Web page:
Friday Speak Out!: On Memories to Memoir Word

Friday, January 02, 2015
by Priscilla Whitley

Recently a friend inquired why so many authors feel the need to write and then….gasp….publish a personal, sometimes, very personal essay. Why would anyone ever put out these stories which can be about pain, loss or their own intimate struggles? Her question startled me as I take for granted the power of expression.

“Whether you can really draw or not, whether you can really act, or write or not, just trying to do it always gives you a different relationship to meaning.” --Anna Deavere Smith in Letters to a Young Artist

Writing a memoir is an opportunity, a gift to many, to sort out the memories which may have lived in our minds like Alice in a Wonderland maze. But as you move through a first draft you begin to distance yourself from the event as you write it down.

To look back, to write down our experiences can be like viewing the past through a prism. Look at it one way and you get a certain view, turn and look at it again and it takes on another, maybe even sparkling perspective which can be more vivid than the actual event. By picking and choosing, sometimes draft after draft, what to include, what to leave out, your story, your memory narrows to a meaning and a resolution which can be life altering. Writing your memories offers form and form turns into control.

“What matters in life is not what happens to you but what you remember and how you remember it.” ― Gabriel García Márquez

To reflect on our lives is to understand who we are.Writing our stories reminds us, and hopefully the reader, of how much we all have in common. Worldwide. We can easily stay in our own minds believing our experiences belong to only us but as so many writers of memoir know, the process of writing sorts out the confusion. It can be cathartic to the writer and on the very best level it can remind a reader our circumstances may be unique, but we all share the humanity of emotion.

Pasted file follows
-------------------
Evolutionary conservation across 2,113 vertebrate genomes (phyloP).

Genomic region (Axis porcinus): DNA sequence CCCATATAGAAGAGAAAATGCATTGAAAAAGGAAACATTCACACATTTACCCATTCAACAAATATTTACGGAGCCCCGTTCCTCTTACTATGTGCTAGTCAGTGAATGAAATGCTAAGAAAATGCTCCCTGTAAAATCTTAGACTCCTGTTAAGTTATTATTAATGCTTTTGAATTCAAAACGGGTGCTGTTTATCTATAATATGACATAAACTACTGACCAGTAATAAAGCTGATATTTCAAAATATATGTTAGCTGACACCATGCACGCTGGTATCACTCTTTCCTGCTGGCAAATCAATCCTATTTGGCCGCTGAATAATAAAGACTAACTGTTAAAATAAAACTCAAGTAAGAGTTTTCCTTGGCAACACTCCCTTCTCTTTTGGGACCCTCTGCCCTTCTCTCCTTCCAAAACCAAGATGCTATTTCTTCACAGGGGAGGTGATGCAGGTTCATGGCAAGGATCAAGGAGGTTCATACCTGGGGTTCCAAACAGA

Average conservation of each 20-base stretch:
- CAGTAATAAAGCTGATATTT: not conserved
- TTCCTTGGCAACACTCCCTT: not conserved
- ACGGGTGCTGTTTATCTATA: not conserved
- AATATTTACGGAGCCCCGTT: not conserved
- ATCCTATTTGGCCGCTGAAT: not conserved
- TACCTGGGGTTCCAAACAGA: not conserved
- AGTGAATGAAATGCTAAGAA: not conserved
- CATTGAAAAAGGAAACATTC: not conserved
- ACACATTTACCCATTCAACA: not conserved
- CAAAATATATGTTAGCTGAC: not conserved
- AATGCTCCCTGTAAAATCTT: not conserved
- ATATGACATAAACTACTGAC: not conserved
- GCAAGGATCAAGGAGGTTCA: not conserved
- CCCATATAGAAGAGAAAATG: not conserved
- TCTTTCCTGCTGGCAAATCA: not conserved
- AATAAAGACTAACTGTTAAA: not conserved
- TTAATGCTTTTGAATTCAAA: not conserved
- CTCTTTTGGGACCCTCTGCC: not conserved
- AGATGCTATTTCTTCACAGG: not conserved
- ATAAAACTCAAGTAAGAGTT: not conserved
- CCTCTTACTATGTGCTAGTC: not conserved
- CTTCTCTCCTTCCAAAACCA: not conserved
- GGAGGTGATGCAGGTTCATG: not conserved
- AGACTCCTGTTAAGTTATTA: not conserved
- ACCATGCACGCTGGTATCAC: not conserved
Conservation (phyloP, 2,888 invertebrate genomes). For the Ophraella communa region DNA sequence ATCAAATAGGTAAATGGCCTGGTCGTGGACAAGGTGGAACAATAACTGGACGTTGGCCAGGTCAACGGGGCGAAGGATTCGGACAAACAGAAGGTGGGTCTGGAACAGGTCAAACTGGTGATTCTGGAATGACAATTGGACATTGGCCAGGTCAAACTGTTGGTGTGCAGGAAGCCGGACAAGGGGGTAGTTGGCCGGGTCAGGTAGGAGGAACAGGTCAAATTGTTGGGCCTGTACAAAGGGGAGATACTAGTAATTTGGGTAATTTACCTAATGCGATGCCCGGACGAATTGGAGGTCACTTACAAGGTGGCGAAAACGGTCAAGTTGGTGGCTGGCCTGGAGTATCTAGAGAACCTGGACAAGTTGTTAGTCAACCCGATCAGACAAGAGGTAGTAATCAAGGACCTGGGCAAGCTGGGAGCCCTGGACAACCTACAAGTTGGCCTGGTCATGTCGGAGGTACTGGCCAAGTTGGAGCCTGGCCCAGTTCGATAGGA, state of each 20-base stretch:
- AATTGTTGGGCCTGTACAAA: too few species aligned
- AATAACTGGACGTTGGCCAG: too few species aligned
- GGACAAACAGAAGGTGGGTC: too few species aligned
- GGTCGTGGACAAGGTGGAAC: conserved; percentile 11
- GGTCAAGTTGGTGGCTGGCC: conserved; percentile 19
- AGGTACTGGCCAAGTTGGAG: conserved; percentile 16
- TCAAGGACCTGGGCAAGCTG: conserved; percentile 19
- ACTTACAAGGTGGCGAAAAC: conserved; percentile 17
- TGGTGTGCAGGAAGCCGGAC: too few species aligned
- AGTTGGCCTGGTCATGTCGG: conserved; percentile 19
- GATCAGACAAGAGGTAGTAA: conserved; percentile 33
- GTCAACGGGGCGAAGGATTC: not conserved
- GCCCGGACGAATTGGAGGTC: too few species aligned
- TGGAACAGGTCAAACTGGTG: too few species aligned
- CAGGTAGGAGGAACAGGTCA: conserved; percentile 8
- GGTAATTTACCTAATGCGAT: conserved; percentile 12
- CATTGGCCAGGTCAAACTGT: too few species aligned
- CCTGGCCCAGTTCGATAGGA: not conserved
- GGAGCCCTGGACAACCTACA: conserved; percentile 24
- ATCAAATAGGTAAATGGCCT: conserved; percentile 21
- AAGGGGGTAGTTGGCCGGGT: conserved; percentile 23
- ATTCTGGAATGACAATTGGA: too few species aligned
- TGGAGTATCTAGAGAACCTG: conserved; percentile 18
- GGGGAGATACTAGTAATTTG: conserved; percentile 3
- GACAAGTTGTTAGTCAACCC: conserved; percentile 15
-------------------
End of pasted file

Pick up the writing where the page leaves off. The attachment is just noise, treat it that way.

Memoir writing is bravely putting out your life and saying, “This is what I’ve gone through, this was my reaction, and this is where I am now. Maybe you can learn something from that, maybe you can view another side you hadn’t considered.”

To write of one’s experiences lets you find out what you think. The essayist EB White wrote, “the practice and habit of writing not only drains the mind but supplies it too.”

I couldn’t quite articulate to my friend at the time why we memoirist do what we do, but as I finished writing this I’ve discovered why I choose this form of creativity. My past may not totally define me but has certainly shaped who I am….now what do you think?

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Priscilla Whitley has been a writer most of her life. She attended the University of Missouri School of Journalism as well as Fordham University where she majored in Creative Writing. She has been an on-going contributing feature writer for Hersam/Acorn Press. Her work has appeared in Chicken Soup for the Soul: Just Us Girls with a current piece, Barn Tales, in Weston Magazine Group Her memoir, August on the Porch, placed first in the Westport CT Arts Center Memoir Contest. As facilitator of the Candlewood Writer’s Group, Priscilla runs workshops for writer’s in Fairfield County Connecticut. Her website is

Would you like to participate in Friday "Speak Out!"? Email your short posts (under 500 words) about women and writing to: marcia[at]wow-womenonwriting[dot]com for consideration. We look forward to hearing from you!



Sioux Roslawski said...

Writing CAN heal us. And what we learn about how our past shaped us can help others.

Anonymous said...

Loved this post, and especially the quotes used. Very meaningful.

I agree with Sioux on the healing properties of writing.

Thanks for the inspiration!

BECKY said...

Hi Priscilla! Thank you for sharing your thoughts with us. I, too, am a memoirist. I completed and self-published my memoir, "From Pigtails to Chin Hairs: A Memoir & More" in November of 2013. I agree wholeheartedly about writing being therapeutic. In fact, I discovered some hidden feelings as I wrote about my mother in different chapters. I'm going to check out your memoir! Thanks again.

Tami Lowe Whiting said...

I agree. I agree. I agree. I just finished the first draft of a memoir, and feel it would be a mistake not to share. For those who are able to learn by other's experiences, perhaps we can save them grief or pain. Perhaps we can bring hope. Certainly some may feel less alone in their own situations by relating to ours. In the very least we are helping to grow a community of women writers!

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